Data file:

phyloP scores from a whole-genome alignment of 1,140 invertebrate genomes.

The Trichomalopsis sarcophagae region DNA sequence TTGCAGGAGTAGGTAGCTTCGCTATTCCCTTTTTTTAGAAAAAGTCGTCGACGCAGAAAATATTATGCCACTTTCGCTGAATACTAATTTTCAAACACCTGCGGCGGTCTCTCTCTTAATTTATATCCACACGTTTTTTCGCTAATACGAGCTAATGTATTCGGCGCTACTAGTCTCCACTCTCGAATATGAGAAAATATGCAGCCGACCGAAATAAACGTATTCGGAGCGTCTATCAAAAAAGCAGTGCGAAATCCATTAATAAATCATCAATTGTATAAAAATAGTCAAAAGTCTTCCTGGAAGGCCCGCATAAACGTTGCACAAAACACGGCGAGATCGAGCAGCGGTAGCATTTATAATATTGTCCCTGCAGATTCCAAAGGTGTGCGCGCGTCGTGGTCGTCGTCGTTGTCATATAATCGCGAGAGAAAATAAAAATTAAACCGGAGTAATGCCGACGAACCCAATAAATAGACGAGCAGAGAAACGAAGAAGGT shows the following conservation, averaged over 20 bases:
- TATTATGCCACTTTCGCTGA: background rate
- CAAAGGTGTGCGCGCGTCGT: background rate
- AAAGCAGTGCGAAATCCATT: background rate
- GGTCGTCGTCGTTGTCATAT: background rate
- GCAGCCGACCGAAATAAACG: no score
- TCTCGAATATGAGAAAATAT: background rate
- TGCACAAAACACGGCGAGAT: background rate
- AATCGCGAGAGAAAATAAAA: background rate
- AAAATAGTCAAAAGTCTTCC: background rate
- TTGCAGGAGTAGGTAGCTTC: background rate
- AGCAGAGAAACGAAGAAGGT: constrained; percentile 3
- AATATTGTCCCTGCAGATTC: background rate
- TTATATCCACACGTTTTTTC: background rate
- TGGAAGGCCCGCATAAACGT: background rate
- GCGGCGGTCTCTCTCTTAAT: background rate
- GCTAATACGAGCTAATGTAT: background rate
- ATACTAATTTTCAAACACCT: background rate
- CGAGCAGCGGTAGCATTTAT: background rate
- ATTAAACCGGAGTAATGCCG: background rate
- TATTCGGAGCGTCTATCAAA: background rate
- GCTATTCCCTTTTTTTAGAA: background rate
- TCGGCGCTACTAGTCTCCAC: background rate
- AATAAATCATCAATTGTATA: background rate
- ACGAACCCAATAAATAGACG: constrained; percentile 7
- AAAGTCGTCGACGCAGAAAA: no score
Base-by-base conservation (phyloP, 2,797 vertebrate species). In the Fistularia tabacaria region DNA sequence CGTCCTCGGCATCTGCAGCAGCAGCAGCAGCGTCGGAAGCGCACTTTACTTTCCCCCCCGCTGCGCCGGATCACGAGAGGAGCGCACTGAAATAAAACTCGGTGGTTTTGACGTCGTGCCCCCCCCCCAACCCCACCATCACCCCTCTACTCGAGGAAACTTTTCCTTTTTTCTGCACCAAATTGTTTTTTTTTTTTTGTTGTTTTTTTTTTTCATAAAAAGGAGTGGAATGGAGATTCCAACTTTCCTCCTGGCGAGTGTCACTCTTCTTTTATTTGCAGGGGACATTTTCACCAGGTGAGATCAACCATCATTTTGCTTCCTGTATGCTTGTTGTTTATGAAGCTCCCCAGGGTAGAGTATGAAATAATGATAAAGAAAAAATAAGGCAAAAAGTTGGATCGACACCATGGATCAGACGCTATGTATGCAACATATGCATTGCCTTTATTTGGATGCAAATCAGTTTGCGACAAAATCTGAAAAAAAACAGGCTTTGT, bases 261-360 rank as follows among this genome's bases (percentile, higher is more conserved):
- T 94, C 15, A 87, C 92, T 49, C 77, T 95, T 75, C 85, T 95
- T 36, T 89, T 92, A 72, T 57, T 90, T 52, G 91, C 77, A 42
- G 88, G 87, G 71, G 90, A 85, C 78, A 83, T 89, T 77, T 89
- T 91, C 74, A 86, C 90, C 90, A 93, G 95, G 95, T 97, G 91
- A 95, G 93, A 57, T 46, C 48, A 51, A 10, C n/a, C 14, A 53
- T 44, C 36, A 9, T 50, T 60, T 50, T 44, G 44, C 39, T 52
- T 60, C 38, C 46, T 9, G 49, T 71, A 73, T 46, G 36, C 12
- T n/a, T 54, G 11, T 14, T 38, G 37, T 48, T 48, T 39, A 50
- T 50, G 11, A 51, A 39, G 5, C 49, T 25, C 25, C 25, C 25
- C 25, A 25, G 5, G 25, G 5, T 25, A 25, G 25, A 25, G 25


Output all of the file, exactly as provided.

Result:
phyloP scores from a whole-genome alignment of 1,140 invertebrate genomes.

The Trichomalopsis sarcophagae region DNA sequence TTGCAGGAGTAGGTAGCTTCGCTATTCCCTTTTTTTAGAAAAAGTCGTCGACGCAGAAAATATTATGCCACTTTCGCTGAATACTAATTTTCAAACACCTGCGGCGGTCTCTCTCTTAATTTATATCCACACGTTTTTTCGCTAATACGAGCTAATGTATTCGGCGCTACTAGTCTCCACTCTCGAATATGAGAAAATATGCAGCCGACCGAAATAAACGTATTCGGAGCGTCTATCAAAAAAGCAGTGCGAAATCCATTAATAAATCATCAATTGTATAAAAATAGTCAAAAGTCTTCCTGGAAGGCCCGCATAAACGTTGCACAAAACACGGCGAGATCGAGCAGCGGTAGCATTTATAATATTGTCCCTGCAGATTCCAAAGGTGTGCGCGCGTCGTGGTCGTCGTCGTTGTCATATAATCGCGAGAGAAAATAAAAATTAAACCGGAGTAATGCCGACGAACCCAATAAATAGACGAGCAGAGAAACGAAGAAGGT shows the following conservation, averaged over 20 bases:
- TATTATGCCACTTTCGCTGA: background rate
- CAAAGGTGTGCGCGCGTCGT: background rate
- AAAGCAGTGCGAAATCCATT: background rate
- GGTCGTCGTCGTTGTCATAT: background rate
- GCAGCCGACCGAAATAAACG: no score
- TCTCGAATATGAGAAAATAT: background rate
- TGCACAAAACACGGCGAGAT: background rate
- AATCGCGAGAGAAAATAAAA: background rate
- AAAATAGTCAAAAGTCTTCC: background rate
- TTGCAGGAGTAGGTAGCTTC: background rate
- AGCAGAGAAACGAAGAAGGT: constrained; percentile 3
- AATATTGTCCCTGCAGATTC: background rate
- TTATATCCACACGTTTTTTC: background rate
- TGGAAGGCCCGCATAAACGT: background rate
- GCGGCGGTCTCTCTCTTAAT: background rate
- GCTAATACGAGCTAATGTAT: background rate
- ATACTAATTTTCAAACACCT: background rate
- CGAGCAGCGGTAGCATTTAT: background rate
- ATTAAACCGGAGTAATGCCG: background rate
- TATTCGGAGCGTCTATCAAA: background rate
- GCTATTCCCTTTTTTTAGAA: background rate
- TCGGCGCTACTAGTCTCCAC: background rate
- AATAAATCATCAATTGTATA: background rate
- ACGAACCCAATAAATAGACG: constrained; percentile 7
- AAAGTCGTCGACGCAGAAAA: no score
Base-by-base conservation (phyloP, 2,797 vertebrate species). In the Fistularia tabacaria region DNA sequence CGTCCTCGGCATCTGCAGCAGCAGCAGCAGCGTCGGAAGCGCACTTTACTTTCCCCCCCGCTGCGCCGGATCACGAGAGGAGCGCACTGAAATAAAACTCGGTGGTTTTGACGTCGTGCCCCCCCCCCAACCCCACCATCACCCCTCTACTCGAGGAAACTTTTCCTTTTTTCTGCACCAAATTGTTTTTTTTTTTTTGTTGTTTTTTTTTTTCATAAAAAGGAGTGGAATGGAGATTCCAACTTTCCTCCTGGCGAGTGTCACTCTTCTTTTATTTGCAGGGGACATTTTCACCAGGTGAGATCAACCATCATTTTGCTTCCTGTATGCTTGTTGTTTATGAAGCTCCCCAGGGTAGAGTATGAAATAATGATAAAGAAAAAATAAGGCAAAAAGTTGGATCGACACCATGGATCAGACGCTATGTATGCAACATATGCATTGCCTTTATTTGGATGCAAATCAGTTTGCGACAAAATCTGAAAAAAAACAGGCTTTGT, bases 261-360 rank as follows among this genome's bases (percentile, higher is more conserved):
- T 94, C 15, A 87, C 92, T 49, C 77, T 95, T 75, C 85, T 95
- T 36, T 89, T 92, A 72, T 57, T 90, T 52, G 91, C 77, A 42
- G 88, G 87, G 71, G 90, A 85, C 78, A 83, T 89, T 77, T 89
- T 91, C 74, A 86, C 90, C 90, A 93, G 95, G 95, T 97, G 91
- A 95, G 93, A 57, T 46, C 48, A 51, A 10, C n/a, C 14, A 53
- T 44, C 36, A 9, T 50, T 60, T 50, T 44, G 44, C 39, T 52
- T 60, C 38, C 46, T 9, G 49, T 71, A 73, T 46, G 36, C 12
- T n/a, T 54, G 11, T 14, T 38, G 37, T 48, T 48, T 39, A 50
- T 50, G 11, A 51, A 39, G 5, C 49, T 25, C 25, C 25, C 25
- C 25, A 25, G 5, G 25, G 5, T 25, A 25, G 25, A 25, G 25